Once again, by disqualifying the validity of subnational elections, the governments of Spain and Colombia embrace the U.S. strategy against the Bolivarian people.
On Wednesday, Venezuela's Foreign Affairs Minister Felix Plasencia condemned the interventionist statements of Colombia's President Ivan Duque, who questioned the transparency of the subnational elections held on November 21.
“The Latin American greatest fraud, whose legacy is the betrayal of the Peace accord and the murder of hundreds of social leaders, spoke. Mister humbug, use the short time you have left in the presidential palace to attend to the multiple problems that afflict the Colombian people,” Plasencia tweeted.
On Nov. 8, the Venezuelan Foreign Minister regretted that Duque blocks the Colombian parliament attempts to establish a commission with the Venezuelan Congress aimed at normalizing diplomatic and commercial relations between both countries.
The Venezuelan Foreign Ministry also rejected Spain's attempts to discredit the results of an electoral process that took place peacefully and in accordance with the law.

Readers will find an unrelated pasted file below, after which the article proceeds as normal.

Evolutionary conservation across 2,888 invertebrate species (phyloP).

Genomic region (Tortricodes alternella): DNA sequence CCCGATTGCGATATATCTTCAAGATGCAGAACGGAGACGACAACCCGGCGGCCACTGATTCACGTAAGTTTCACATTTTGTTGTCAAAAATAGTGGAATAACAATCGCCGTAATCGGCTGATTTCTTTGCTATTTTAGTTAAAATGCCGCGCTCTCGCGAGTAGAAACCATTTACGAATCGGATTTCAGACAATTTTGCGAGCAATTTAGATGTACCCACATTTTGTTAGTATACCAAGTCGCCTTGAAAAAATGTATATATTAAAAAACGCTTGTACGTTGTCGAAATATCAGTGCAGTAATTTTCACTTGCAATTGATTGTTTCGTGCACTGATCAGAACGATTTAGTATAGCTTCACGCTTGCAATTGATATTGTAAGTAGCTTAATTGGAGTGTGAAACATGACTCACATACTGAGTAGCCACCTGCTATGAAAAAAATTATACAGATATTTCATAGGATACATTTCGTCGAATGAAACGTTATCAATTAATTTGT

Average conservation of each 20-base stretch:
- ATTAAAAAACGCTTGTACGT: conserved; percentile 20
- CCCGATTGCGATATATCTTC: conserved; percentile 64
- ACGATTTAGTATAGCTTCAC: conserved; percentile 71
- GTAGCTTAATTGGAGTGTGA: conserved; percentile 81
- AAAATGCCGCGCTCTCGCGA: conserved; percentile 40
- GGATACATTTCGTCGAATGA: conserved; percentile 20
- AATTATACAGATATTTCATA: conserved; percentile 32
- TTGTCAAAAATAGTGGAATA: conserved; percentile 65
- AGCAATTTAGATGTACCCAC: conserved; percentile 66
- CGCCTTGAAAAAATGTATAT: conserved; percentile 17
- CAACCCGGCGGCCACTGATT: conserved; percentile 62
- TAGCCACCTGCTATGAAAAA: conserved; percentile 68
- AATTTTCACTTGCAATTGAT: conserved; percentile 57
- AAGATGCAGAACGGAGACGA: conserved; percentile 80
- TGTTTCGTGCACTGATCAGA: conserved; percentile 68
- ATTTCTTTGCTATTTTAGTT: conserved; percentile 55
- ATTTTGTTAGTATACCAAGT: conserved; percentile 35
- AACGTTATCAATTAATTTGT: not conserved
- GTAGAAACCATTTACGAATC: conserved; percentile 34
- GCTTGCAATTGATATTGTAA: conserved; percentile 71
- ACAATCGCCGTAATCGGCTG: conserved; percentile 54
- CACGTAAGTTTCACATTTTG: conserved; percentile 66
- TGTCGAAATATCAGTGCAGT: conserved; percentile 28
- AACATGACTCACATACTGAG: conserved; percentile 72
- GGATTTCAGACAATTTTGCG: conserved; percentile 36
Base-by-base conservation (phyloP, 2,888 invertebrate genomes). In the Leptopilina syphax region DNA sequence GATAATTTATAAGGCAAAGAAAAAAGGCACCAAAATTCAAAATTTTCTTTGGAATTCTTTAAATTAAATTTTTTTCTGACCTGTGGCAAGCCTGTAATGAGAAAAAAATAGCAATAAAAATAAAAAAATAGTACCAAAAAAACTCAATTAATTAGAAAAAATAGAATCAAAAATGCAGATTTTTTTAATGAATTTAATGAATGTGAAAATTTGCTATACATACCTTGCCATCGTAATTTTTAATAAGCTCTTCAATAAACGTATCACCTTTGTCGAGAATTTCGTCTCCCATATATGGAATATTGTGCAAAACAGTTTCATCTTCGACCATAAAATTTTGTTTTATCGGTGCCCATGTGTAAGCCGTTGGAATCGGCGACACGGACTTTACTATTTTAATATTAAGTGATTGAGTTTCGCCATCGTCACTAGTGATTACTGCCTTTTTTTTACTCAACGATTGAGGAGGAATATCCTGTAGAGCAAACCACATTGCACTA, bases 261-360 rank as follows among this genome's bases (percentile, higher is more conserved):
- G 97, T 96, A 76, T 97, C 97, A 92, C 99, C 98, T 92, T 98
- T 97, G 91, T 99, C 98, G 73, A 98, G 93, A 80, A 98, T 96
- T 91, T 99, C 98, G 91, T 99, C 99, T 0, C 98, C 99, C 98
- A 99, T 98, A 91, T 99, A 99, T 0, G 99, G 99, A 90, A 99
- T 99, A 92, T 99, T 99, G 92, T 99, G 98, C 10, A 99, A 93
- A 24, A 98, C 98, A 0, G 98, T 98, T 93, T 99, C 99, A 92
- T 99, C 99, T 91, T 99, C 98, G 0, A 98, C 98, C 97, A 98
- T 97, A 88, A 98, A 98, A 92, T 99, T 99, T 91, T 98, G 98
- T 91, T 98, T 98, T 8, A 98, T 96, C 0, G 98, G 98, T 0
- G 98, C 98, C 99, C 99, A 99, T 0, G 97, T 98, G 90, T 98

"These elections should put the Biden administration on notice that continuing to support the MUD, and in particular, the fiction of Guaidó as 'interim president,' is a failed policy."@LeonardoEFA on Chavismo winning the "mega-elections": https://t.co/69QDmRD6pT pic.twitter.com/cigu5TpfpB— venezuelanalysis.com (@venanalysis) November 24, 2021
"Venezuela expresses its great disappointment caused by the statement released by the Spanish Foreign Affairs Ministry... Its series of disqualifications and value judgments go against the majority criteria of the hundreds of international electoral observers, who witnessed exemplary elections and qualified the Venezuelan electoral system as one of the world's most modern and reliable.”
The Bolivarian government rejected the Spanish pronouncement, which "erratically insists on bowing to the interests of Washington, whose supremacist government has the sole objective of maintaining an aggressive agenda against Venezuela and its democracy, institutions, and people."
For this reason, Bolivarian diplomacy urged Spain to rectify an "exhausted position condemned to the most resounding of failures."